When she learned that a photo of her and her family reacting to a new Facebook app was posted to Twitter by Callie Schweitzer, Randi apparently screamed: “Mah photo is MAYAN! Don’t anyone dare use it without MAH permission!” in her best Honey Boo-Boo voice. Unfortunately for Randi, the photo had appeared on Schweitzer’s Newfeed because Schweitzer is Facebook friends with another Zuckerberg sister. Schweitzer probably used the photo because as a journalist, she’s resourceful and found the photo meaningful. However, Schweitzer, a Forbes “Top 30 under 30” social media maven, probably should have known better, given her reputation, experience and relationship with that other Zuckerberg.

Schweitzer apologized the same way she was called out (via Twitter) to Randi and things seem to be all cleared up now…but not before Randi taught us all a valuable lesson.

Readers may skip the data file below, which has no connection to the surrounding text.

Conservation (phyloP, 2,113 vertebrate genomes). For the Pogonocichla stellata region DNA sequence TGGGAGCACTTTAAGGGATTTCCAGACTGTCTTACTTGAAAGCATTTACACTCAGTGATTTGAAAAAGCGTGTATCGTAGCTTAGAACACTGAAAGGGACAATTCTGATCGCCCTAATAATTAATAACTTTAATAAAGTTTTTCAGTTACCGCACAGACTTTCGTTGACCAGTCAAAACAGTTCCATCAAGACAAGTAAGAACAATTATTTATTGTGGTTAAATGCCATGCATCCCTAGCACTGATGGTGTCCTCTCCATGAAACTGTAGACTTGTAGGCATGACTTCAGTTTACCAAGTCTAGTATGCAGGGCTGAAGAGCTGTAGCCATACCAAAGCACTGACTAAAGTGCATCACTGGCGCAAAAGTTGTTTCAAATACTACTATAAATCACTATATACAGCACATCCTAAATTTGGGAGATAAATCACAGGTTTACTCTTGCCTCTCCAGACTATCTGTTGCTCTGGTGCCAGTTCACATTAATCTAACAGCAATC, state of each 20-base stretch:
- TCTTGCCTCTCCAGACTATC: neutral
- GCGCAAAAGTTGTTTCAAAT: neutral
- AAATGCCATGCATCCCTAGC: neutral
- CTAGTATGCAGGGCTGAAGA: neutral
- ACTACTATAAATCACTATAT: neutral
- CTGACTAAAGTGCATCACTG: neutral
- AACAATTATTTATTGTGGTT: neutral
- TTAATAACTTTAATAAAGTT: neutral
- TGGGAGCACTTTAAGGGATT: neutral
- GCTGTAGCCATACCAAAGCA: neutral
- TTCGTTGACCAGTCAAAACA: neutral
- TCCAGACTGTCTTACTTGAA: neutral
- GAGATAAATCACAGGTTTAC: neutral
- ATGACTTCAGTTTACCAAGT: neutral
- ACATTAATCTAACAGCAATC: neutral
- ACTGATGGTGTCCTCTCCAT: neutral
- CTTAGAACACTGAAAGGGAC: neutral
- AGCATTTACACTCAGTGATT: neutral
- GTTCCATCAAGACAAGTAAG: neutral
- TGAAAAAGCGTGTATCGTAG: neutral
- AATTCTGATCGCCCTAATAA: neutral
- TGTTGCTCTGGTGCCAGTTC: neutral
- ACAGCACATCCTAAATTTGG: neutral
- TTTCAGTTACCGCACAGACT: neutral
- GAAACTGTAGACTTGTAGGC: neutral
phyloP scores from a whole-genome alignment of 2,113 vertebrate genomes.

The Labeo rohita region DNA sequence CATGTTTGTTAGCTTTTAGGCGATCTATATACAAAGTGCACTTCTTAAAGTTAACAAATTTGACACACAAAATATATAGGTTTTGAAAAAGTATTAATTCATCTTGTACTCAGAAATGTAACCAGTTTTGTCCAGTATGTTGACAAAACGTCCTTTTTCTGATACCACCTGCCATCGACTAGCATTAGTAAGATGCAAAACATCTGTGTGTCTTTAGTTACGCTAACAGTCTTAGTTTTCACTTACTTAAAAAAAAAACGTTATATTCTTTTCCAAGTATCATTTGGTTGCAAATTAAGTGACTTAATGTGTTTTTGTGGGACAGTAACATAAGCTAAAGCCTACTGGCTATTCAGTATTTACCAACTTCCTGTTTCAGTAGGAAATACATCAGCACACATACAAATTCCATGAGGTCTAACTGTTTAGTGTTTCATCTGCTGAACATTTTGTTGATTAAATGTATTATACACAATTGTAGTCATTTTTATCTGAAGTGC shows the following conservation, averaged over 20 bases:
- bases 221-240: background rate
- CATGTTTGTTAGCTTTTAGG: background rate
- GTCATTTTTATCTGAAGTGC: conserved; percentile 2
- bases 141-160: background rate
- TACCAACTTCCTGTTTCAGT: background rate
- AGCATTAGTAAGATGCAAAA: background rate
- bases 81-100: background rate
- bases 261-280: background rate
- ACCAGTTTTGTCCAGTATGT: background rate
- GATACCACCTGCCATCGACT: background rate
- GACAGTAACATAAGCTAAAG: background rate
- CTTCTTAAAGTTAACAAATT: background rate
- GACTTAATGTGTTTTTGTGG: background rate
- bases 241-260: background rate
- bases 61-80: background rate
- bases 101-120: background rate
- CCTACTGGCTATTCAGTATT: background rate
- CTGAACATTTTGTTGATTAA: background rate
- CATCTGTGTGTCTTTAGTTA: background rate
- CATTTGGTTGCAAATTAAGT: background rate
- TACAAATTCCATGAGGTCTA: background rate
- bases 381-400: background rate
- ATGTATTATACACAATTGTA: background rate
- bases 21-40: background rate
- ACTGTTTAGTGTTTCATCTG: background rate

Digital etiquette: Don’t confront your peeves like an adult when you can just Tweet them to the whole damn world. What else is a Verified Twitter account good for!

Let’s review what we’ve really learned from all of this drama:

  1. Randi agrees with all the other Facebook/Instagram haters this week, even though “share” is a word we learned as toddlers, meaning something no longer belongs to us if we “share” it — DUH.
  2. Randi Zuckerberg hates her brother’s confusing privacy settings as much as everyone else
  3. Randi Zuckerberg has taught only Callie Schweitzer an important lesson
  4. Nothing is private if you put it on the internet

For some reason, I feel like no one ever learns this last lesson. I guess I should repeat it every week from now on. Seriously, people. (I’m looking at you — girl who puts up nude photos of herself on a photo sharing site.)


2012’s most searched term is Facebook

“For the fourth year running, online consumers searched for “Facebook” more than any other term in 2012, according to new data from Experian.”